Data collected by comScore in its 2015 US Mobile App Report shows that even though the average smartphone user visits 25 apps a month, half of the time they spend on an app is in their most used one. The time spent on apps after Number 1 drops dramatically.
Under-used apps tend to be relegated to the back folders of our devices. I personally don’t like to download an app only to have it live on the 15th page of my phone. I want to have a few apps that do everything I need. I want to consolidate.
Turns out, big apps like Facebook Messenger want me to consolidate, too.
Messenger is one of the most popular apps ever, according to comScore, and for good reason: Facebook has essentially made it a one-stop shop, allowing users to chat with friends, exchange money and even hail an Uber. (Oh, and there was the minor matter of forcing people to download it that helped boost its numbers.)
Audience seekers like theScore see this app centralization happening, and they’re keen to go where people are spending most of their time.
“Messaging apps are huge,” Levy says. “This is the way the next generation of mobile users is communicating and interacting with each other, and it was a total no-brainer for us to be there.
“While we don’t know for sure how well bots will be adopted, we do know there’s a gigantic potential audience out there for those that create the best experience.”
The bot bet
Bots could replace countless apps that currently do nothing but gather digital dust and eat up space on your phone.
All you need is a prominent messaging app, and voilà!, a bot is at your beck and call.
“Bots allow you to do a simple task like reserve a hotel room, get your boarding pass, or print a photo without having to be encumbered with downloading an app,” David Parry, senior innovation manager at HP, tells me. HP also announced a bot for Messenger last week.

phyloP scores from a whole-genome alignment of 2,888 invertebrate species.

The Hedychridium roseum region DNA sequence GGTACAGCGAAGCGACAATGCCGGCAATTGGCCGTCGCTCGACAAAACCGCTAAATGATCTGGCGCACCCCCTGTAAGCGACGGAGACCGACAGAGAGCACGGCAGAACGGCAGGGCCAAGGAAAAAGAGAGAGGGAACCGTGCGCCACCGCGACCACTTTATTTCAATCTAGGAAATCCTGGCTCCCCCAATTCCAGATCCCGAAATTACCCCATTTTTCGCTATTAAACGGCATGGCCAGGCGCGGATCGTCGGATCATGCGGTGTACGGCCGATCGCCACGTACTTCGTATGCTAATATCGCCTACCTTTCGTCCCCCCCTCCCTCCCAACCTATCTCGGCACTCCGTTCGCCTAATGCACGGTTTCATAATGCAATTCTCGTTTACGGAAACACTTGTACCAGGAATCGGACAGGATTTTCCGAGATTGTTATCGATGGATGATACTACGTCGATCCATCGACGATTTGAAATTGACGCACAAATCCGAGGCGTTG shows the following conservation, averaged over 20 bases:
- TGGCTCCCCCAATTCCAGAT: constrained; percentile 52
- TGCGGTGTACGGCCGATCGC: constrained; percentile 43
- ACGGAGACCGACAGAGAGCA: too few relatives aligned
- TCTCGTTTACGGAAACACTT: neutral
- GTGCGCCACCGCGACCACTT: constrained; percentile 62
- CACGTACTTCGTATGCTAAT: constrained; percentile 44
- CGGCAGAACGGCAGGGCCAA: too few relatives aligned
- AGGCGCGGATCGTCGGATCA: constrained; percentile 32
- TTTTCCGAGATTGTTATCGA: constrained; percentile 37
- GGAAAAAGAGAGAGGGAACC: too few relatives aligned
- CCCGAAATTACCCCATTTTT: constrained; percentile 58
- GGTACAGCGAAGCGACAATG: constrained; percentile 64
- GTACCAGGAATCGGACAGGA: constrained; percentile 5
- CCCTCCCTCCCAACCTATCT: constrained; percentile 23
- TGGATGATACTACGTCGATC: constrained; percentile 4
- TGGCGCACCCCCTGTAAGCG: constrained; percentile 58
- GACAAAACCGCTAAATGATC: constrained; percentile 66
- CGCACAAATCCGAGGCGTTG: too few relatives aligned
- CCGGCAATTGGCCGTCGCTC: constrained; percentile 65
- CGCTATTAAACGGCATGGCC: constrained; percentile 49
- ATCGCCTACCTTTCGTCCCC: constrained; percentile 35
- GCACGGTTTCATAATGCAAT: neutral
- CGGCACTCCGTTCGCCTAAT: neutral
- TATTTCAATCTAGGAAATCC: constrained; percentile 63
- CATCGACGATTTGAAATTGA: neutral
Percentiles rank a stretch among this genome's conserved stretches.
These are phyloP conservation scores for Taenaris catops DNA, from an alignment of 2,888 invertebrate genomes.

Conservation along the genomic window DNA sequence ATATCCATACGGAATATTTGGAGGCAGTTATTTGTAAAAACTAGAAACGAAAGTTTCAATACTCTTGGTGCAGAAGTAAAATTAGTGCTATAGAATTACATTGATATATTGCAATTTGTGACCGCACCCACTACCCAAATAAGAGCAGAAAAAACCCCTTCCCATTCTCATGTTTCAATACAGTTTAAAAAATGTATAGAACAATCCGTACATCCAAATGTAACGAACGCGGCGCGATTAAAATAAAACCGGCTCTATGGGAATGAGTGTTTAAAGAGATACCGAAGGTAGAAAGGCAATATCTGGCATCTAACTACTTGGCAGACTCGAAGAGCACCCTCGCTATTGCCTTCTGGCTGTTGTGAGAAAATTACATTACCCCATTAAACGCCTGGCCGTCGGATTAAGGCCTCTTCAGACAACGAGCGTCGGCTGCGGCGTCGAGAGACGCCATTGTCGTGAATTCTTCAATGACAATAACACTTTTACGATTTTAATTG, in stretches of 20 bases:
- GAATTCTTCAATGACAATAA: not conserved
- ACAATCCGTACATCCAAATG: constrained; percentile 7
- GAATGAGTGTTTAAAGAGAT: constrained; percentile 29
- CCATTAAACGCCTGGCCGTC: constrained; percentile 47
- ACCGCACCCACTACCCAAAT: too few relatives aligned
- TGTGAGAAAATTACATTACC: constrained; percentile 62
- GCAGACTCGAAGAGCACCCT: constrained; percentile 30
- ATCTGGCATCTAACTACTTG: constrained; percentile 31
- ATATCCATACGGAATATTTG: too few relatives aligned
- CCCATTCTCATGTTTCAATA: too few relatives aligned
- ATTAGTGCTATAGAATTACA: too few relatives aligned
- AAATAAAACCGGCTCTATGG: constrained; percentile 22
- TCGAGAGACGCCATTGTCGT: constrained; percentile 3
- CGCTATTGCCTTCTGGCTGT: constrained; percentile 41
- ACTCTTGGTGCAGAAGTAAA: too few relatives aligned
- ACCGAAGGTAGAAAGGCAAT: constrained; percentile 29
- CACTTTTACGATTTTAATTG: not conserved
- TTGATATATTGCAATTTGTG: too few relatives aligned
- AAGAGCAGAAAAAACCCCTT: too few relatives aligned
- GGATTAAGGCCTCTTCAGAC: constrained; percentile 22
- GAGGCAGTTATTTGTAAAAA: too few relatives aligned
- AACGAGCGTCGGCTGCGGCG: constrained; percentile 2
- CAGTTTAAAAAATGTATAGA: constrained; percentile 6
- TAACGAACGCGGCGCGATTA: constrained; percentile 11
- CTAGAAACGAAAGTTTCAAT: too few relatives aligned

“Many customers either do not want to download another app or have space for one,” Parry continues.
Simplifying the mobile experience has a nice ring for customers, but businesses stand to benefit from bots as well.
As Levy of theScore notes, bots give companies a whole new way to reach readers or customers through an app that most of them probably already have and use frequently.
Instead of having to pour money into making an app, businesses can spend a lot less dinero to pay a developer to build a text-based bot that will work across multiple operating systems on apps used by hundreds of millions of people, as articulated by chat app Kik Founder Ted Livingston.
Of course, bots are a win for the likes of Facebook and Microsoft because they keep users on their platforms. These firms – of which Google may soon join – are basically handing bot-building tools to developers and saying, “Go, make these.”
Now that we’re on the frontier of this brave new bot world, the possibilities are endless. OK, maybe not endless, but the potential of bots to impact our lives is real.
“[Bots] will be able to handle administrative tasks both personally and for work without you having to worry about those chores,” says HP’s Parry. “The best bots will be those that take care of you and your daily needs.”
The future may seem a little lazier, but bots could eliminate many mundane tasks as well as help us more deeply and readily engage with the world around us. I’m excited to see where bots take us, and how many apps I can start deleting from my phone.